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Presentation on theme: "Pangaea."— Presentation transcript:

1 Pangaea

2 Colliding Plates Objectives Key Terms
Explain how plate tectonics accounts for the movement of continents Compare and contrast divergent, convergent and transform plate boundaries. Explain how convection currents inside Earth might be the cause of plate tectonics Key Terms plate tectonics, lithosphere, divergent boundary Convergent boundary, transform fault boundary

3 Plate Tectonics Tectonic plates
Think of the hypotheses of continental drift and sea-floor spreading as clues to a mystery. How can the two hypotheses be explained? In the 1960’s, geologists developed a new theory to explain the apparent movement of the continents. The theory of plate tectonics suggests that Earth’s crust and upper mantle are broken into sections called plates (that move). But, what are they made of and how do they move??


5 We already know that the Earth’s crust is a layer of solid rock.
The uppermost portion of the mantle is also solid Together, these two areas are known as the lithosphere

6 We also know that there is an area in the mantle that is less solid
We also know that there is an area in the mantle that is less solid. Here, the material acts more like a putty; it’s a solid that can flow. This putty-like layer is called the asthenosphere

7 Plates Divergent Boundaries
The boundary between two tectonic plates that are moving away from each other Magma is forced upward between the two plates, creating a new crust, thus making…. Mid-ocean ridges are divergent boundaries

8 Divergent Boundary

9 Learning Check The theory that suggests that Earth’s crust and upper mantle are broken into sections called plates (that move) is known as… plate tectonics Together, the Earth’s crust is a layer of solid rock and the uppermost portion of the mantle is also solid are known as Lithosphere The boundary between two tectonic plates that are moving away from each other is known as… Divergent boundary

10 Convergent Boundaries
Crustal material can be destroyed where 2 plates meet head on. This type of boundary is called a convergent boundary What do you think happens when two plates containing continental crust collide? The two plates crumple forming mountain ranges! The Himalaya Mountains formed when the Indian Plate collided with the southern part of the Eurasia plate.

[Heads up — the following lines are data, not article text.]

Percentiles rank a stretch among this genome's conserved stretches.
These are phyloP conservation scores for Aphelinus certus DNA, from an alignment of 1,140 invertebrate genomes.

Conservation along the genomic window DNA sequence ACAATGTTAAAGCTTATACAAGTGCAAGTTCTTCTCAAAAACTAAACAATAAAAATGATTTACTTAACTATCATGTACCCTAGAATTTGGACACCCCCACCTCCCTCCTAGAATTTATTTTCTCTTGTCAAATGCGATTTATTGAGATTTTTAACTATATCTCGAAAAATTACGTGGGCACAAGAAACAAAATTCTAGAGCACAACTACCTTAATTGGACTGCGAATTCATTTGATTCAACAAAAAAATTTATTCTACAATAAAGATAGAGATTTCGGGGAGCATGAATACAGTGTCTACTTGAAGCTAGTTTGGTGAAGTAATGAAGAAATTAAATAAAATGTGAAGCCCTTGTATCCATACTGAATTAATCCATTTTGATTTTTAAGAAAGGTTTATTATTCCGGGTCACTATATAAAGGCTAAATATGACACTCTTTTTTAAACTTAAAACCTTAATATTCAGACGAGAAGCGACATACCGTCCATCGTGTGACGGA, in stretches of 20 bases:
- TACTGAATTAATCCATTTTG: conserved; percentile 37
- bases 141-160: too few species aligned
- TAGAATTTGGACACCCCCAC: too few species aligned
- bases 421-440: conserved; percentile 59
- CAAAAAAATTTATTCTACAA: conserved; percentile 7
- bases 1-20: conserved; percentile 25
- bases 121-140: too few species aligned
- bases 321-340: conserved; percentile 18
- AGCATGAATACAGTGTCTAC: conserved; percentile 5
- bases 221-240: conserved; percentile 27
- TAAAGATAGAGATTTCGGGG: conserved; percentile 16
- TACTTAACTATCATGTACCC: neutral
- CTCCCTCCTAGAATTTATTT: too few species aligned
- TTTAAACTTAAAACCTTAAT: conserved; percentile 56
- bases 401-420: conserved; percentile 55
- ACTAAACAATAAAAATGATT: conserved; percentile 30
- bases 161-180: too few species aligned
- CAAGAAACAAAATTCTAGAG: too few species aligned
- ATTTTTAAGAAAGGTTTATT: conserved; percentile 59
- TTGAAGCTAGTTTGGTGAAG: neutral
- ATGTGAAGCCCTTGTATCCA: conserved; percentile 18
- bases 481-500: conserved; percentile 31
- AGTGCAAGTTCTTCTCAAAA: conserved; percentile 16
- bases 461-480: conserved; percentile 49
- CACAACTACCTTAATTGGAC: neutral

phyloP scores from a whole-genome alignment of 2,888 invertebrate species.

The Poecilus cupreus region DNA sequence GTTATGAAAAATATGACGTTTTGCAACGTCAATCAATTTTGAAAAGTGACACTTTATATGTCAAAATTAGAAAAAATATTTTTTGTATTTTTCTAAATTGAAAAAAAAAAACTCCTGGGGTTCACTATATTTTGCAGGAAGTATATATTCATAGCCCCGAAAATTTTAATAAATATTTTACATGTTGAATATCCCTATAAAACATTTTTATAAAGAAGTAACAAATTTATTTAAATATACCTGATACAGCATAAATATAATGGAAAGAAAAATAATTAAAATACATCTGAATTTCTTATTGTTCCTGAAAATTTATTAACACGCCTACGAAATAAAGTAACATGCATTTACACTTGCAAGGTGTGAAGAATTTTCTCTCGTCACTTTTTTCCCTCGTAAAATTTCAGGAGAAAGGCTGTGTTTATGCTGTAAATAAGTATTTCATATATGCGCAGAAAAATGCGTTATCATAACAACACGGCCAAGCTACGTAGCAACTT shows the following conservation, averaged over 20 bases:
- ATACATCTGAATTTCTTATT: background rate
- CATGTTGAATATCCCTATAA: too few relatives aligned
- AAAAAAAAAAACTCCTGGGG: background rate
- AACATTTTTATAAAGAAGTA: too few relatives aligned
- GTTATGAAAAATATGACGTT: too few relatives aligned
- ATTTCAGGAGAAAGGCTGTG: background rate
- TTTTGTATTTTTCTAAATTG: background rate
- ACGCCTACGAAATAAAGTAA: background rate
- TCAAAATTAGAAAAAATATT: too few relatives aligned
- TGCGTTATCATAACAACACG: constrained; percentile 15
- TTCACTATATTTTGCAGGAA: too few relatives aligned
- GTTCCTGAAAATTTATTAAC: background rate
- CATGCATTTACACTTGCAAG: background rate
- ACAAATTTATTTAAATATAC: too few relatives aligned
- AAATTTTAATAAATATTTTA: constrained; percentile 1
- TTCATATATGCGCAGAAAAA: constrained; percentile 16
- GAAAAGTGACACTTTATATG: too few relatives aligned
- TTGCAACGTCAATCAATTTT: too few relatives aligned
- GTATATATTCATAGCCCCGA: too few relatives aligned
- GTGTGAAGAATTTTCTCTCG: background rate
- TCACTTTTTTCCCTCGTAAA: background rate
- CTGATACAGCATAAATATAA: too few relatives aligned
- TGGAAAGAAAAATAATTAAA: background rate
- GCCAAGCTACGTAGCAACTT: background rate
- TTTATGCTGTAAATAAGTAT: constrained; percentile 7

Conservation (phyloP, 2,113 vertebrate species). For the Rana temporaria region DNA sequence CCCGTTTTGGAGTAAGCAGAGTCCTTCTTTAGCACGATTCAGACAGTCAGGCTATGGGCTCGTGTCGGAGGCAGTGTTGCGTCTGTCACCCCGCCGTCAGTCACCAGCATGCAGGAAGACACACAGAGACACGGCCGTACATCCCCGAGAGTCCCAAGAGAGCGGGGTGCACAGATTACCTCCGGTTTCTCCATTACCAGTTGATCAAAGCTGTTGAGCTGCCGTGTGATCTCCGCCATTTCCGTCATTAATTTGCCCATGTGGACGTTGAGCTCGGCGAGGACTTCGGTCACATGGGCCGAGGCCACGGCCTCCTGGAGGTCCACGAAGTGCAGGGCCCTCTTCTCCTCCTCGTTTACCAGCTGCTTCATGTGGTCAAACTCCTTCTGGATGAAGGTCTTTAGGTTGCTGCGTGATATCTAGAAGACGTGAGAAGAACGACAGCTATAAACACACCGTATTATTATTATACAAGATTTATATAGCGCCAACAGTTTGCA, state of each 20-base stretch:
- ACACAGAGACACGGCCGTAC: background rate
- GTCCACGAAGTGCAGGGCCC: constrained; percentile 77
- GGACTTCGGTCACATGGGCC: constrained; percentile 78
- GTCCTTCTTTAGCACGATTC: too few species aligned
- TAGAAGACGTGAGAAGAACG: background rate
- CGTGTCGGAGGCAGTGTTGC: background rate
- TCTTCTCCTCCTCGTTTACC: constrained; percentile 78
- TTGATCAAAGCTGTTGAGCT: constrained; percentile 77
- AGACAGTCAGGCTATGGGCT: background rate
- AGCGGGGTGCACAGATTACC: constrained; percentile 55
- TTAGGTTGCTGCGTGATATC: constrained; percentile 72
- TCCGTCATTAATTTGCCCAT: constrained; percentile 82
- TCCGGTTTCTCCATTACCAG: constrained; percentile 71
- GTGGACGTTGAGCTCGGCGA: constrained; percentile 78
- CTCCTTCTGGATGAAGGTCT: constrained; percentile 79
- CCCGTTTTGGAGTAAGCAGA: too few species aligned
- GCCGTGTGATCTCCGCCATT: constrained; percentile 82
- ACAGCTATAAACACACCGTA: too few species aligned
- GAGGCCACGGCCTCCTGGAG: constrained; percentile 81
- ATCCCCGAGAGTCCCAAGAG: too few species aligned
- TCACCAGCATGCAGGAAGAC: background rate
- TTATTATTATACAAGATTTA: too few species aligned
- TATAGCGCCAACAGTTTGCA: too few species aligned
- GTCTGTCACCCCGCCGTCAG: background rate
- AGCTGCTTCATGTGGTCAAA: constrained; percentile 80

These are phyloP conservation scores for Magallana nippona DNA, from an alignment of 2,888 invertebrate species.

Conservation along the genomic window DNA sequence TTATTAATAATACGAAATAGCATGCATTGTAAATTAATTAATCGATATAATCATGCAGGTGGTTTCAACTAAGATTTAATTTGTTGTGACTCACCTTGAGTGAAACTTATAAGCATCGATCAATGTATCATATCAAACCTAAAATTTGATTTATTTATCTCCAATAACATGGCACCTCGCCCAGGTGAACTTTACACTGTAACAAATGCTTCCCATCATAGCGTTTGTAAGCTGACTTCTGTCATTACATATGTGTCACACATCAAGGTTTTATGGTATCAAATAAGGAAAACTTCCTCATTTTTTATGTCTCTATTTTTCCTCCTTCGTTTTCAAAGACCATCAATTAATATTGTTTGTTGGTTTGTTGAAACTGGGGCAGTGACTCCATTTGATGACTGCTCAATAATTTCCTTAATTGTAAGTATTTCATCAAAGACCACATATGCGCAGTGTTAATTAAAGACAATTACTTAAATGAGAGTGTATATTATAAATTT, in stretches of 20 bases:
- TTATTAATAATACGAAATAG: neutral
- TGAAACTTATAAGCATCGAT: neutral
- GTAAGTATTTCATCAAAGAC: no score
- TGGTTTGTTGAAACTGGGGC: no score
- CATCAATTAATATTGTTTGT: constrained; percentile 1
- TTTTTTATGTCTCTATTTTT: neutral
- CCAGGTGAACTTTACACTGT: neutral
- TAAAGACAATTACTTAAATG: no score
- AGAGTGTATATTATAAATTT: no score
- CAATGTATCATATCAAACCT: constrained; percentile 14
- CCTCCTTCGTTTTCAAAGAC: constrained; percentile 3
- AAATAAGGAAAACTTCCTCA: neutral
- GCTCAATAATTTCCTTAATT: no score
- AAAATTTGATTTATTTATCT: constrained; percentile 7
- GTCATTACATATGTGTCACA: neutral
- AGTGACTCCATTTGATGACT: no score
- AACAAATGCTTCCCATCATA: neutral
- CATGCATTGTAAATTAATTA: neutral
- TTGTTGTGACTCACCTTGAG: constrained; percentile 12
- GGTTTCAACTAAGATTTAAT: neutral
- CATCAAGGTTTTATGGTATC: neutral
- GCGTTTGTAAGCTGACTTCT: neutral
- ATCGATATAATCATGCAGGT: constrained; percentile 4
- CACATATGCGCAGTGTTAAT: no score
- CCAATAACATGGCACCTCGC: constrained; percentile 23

11 Himalayas Example: India used to be an island, but about 15 million years ago it crashed into Asia (see map). As continental crust was pushing against continental crust the Himalayan mountain belt was pushed up. “Mountains” were also pushed down into the mantle as the normally 35 km thick crust is approximately 70 km thick in this region. Mt Everest is the highest altitude mountain on our planet standing 8,840 metres high. This means that below the surface at the foot of the mountain the crust is a further 61 km deep!!

12 Convergent Boundaries
There are three styles of convergent plate boundaries Continent-continent collision Continent-oceanic crust collision Ocean-ocean collision Convergent boundaries are where the plates move towards each other. There are three types of convergent boundary, each defined by what type of crust (continental or oceanic) is coming together. Therefore we can have: continent-continent collision, continent-oceanic crust collision or ocean-ocean collision….

13 Convergent Boundary

14 Manned or unmanned submersible vehicles (top right photo) have explored small parts of trenches discovering new species (like the fish photographed here) and amazing ecosystems.

15 Transform Fault Boundaries
A third type of boundary that is formed when two plates slide past one another in opposite directions. Think about the San Andreas Fault in California – This is where the North America and the Pacific plate slide past one another! Along this boundary, the Pacific plate moves NW relative to the North American plate at an average rate of 2 cm per year.

16 Transform Fault Boundary